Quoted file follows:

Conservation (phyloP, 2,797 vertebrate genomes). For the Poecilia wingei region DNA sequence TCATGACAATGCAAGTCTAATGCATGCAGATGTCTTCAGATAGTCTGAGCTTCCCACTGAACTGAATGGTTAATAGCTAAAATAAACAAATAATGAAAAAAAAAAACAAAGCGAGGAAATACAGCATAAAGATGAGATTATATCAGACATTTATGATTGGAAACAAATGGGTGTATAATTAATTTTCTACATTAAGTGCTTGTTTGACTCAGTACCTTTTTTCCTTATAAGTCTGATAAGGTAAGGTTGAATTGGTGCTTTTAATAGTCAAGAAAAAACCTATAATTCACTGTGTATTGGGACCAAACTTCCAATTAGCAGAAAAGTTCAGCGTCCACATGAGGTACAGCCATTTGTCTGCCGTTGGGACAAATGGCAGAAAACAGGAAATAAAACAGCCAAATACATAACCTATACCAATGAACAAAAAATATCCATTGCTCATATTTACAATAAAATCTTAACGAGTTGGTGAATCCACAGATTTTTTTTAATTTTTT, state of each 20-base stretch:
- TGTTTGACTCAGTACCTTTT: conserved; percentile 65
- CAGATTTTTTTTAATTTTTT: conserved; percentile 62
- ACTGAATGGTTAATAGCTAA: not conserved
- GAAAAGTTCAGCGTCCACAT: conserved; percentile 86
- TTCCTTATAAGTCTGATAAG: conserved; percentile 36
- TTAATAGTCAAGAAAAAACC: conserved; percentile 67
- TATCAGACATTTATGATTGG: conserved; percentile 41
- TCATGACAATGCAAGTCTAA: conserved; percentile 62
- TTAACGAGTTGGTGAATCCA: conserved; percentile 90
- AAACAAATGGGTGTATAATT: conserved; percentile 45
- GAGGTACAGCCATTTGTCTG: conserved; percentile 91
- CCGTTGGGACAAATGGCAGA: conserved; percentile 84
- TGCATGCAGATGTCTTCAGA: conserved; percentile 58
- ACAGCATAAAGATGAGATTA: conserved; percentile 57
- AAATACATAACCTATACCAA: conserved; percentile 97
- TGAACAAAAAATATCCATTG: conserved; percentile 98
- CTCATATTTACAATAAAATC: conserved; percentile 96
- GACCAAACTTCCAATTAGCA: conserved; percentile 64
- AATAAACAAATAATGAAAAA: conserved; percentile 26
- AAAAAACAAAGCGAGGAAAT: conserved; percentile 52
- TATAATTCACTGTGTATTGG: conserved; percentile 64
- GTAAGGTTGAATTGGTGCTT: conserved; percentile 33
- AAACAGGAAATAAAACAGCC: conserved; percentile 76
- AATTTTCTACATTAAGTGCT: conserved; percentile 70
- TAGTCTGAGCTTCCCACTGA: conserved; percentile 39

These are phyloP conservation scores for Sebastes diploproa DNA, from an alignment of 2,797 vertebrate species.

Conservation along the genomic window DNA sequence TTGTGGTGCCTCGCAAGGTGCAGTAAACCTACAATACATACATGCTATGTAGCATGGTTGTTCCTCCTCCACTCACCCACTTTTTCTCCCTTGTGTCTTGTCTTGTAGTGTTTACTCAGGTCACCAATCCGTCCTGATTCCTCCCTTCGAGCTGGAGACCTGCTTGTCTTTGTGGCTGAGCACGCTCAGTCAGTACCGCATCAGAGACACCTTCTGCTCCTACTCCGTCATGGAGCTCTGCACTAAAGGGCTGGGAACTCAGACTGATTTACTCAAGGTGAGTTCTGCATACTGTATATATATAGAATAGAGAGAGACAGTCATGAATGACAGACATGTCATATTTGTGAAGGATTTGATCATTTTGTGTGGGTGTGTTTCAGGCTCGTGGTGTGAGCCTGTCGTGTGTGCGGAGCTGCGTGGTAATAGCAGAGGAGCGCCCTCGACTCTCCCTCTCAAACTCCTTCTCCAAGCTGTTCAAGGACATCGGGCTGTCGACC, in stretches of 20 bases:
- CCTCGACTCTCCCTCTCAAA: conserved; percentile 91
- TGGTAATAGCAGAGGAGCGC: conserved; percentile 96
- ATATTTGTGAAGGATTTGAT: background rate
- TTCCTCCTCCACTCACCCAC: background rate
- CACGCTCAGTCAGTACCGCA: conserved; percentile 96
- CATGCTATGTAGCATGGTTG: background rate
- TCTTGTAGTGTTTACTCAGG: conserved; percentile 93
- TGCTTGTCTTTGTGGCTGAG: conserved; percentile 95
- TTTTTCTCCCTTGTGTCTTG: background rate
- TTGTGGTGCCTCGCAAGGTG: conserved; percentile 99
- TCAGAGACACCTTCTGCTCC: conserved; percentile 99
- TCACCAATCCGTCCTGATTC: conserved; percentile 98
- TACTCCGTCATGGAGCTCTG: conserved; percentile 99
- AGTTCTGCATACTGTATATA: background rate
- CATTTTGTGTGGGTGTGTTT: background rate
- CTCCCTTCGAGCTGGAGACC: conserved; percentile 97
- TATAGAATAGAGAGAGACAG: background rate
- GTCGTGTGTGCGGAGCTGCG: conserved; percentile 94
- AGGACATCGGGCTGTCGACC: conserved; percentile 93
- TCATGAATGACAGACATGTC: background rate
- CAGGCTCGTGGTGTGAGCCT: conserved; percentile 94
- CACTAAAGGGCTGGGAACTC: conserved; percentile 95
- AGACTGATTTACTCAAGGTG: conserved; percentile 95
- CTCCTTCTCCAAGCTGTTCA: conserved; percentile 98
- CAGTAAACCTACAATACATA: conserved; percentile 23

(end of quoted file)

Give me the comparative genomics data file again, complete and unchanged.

Conservation (phyloP, 2,797 vertebrate genomes). For the Poecilia wingei region DNA sequence TCATGACAATGCAAGTCTAATGCATGCAGATGTCTTCAGATAGTCTGAGCTTCCCACTGAACTGAATGGTTAATAGCTAAAATAAACAAATAATGAAAAAAAAAAACAAAGCGAGGAAATACAGCATAAAGATGAGATTATATCAGACATTTATGATTGGAAACAAATGGGTGTATAATTAATTTTCTACATTAAGTGCTTGTTTGACTCAGTACCTTTTTTCCTTATAAGTCTGATAAGGTAAGGTTGAATTGGTGCTTTTAATAGTCAAGAAAAAACCTATAATTCACTGTGTATTGGGACCAAACTTCCAATTAGCAGAAAAGTTCAGCGTCCACATGAGGTACAGCCATTTGTCTGCCGTTGGGACAAATGGCAGAAAACAGGAAATAAAACAGCCAAATACATAACCTATACCAATGAACAAAAAATATCCATTGCTCATATTTACAATAAAATCTTAACGAGTTGGTGAATCCACAGATTTTTTTTAATTTTTT, state of each 20-base stretch:
- TGTTTGACTCAGTACCTTTT: conserved; percentile 65
- CAGATTTTTTTTAATTTTTT: conserved; percentile 62
- ACTGAATGGTTAATAGCTAA: not conserved
- GAAAAGTTCAGCGTCCACAT: conserved; percentile 86
- TTCCTTATAAGTCTGATAAG: conserved; percentile 36
- TTAATAGTCAAGAAAAAACC: conserved; percentile 67
- TATCAGACATTTATGATTGG: conserved; percentile 41
- TCATGACAATGCAAGTCTAA: conserved; percentile 62
- TTAACGAGTTGGTGAATCCA: conserved; percentile 90
- AAACAAATGGGTGTATAATT: conserved; percentile 45
- GAGGTACAGCCATTTGTCTG: conserved; percentile 91
- CCGTTGGGACAAATGGCAGA: conserved; percentile 84
- TGCATGCAGATGTCTTCAGA: conserved; percentile 58
- ACAGCATAAAGATGAGATTA: conserved; percentile 57
- AAATACATAACCTATACCAA: conserved; percentile 97
- TGAACAAAAAATATCCATTG: conserved; percentile 98
- CTCATATTTACAATAAAATC: conserved; percentile 96
- GACCAAACTTCCAATTAGCA: conserved; percentile 64
- AATAAACAAATAATGAAAAA: conserved; percentile 26
- AAAAAACAAAGCGAGGAAAT: conserved; percentile 52
- TATAATTCACTGTGTATTGG: conserved; percentile 64
- GTAAGGTTGAATTGGTGCTT: conserved; percentile 33
- AAACAGGAAATAAAACAGCC: conserved; percentile 76
- AATTTTCTACATTAAGTGCT: conserved; percentile 70
- TAGTCTGAGCTTCCCACTGA: conserved; percentile 39

These are phyloP conservation scores for Sebastes diploproa DNA, from an alignment of 2,797 vertebrate species.

Conservation along the genomic window DNA sequence TTGTGGTGCCTCGCAAGGTGCAGTAAACCTACAATACATACATGCTATGTAGCATGGTTGTTCCTCCTCCACTCACCCACTTTTTCTCCCTTGTGTCTTGTCTTGTAGTGTTTACTCAGGTCACCAATCCGTCCTGATTCCTCCCTTCGAGCTGGAGACCTGCTTGTCTTTGTGGCTGAGCACGCTCAGTCAGTACCGCATCAGAGACACCTTCTGCTCCTACTCCGTCATGGAGCTCTGCACTAAAGGGCTGGGAACTCAGACTGATTTACTCAAGGTGAGTTCTGCATACTGTATATATATAGAATAGAGAGAGACAGTCATGAATGACAGACATGTCATATTTGTGAAGGATTTGATCATTTTGTGTGGGTGTGTTTCAGGCTCGTGGTGTGAGCCTGTCGTGTGTGCGGAGCTGCGTGGTAATAGCAGAGGAGCGCCCTCGACTCTCCCTCTCAAACTCCTTCTCCAAGCTGTTCAAGGACATCGGGCTGTCGACC, in stretches of 20 bases:
- CCTCGACTCTCCCTCTCAAA: conserved; percentile 91
- TGGTAATAGCAGAGGAGCGC: conserved; percentile 96
- ATATTTGTGAAGGATTTGAT: background rate
- TTCCTCCTCCACTCACCCAC: background rate
- CACGCTCAGTCAGTACCGCA: conserved; percentile 96
- CATGCTATGTAGCATGGTTG: background rate
- TCTTGTAGTGTTTACTCAGG: conserved; percentile 93
- TGCTTGTCTTTGTGGCTGAG: conserved; percentile 95
- TTTTTCTCCCTTGTGTCTTG: background rate
- TTGTGGTGCCTCGCAAGGTG: conserved; percentile 99
- TCAGAGACACCTTCTGCTCC: conserved; percentile 99
- TCACCAATCCGTCCTGATTC: conserved; percentile 98
- TACTCCGTCATGGAGCTCTG: conserved; percentile 99
- AGTTCTGCATACTGTATATA: background rate
- CATTTTGTGTGGGTGTGTTT: background rate
- CTCCCTTCGAGCTGGAGACC: conserved; percentile 97
- TATAGAATAGAGAGAGACAG: background rate
- GTCGTGTGTGCGGAGCTGCG: conserved; percentile 94
- AGGACATCGGGCTGTCGACC: conserved; percentile 93
- TCATGAATGACAGACATGTC: background rate
- CAGGCTCGTGGTGTGAGCCT: conserved; percentile 94
- CACTAAAGGGCTGGGAACTC: conserved; percentile 95
- AGACTGATTTACTCAAGGTG: conserved; percentile 95
- CTCCTTCTCCAAGCTGTTCA: conserved; percentile 98
- CAGTAAACCTACAATACATA: conserved; percentile 23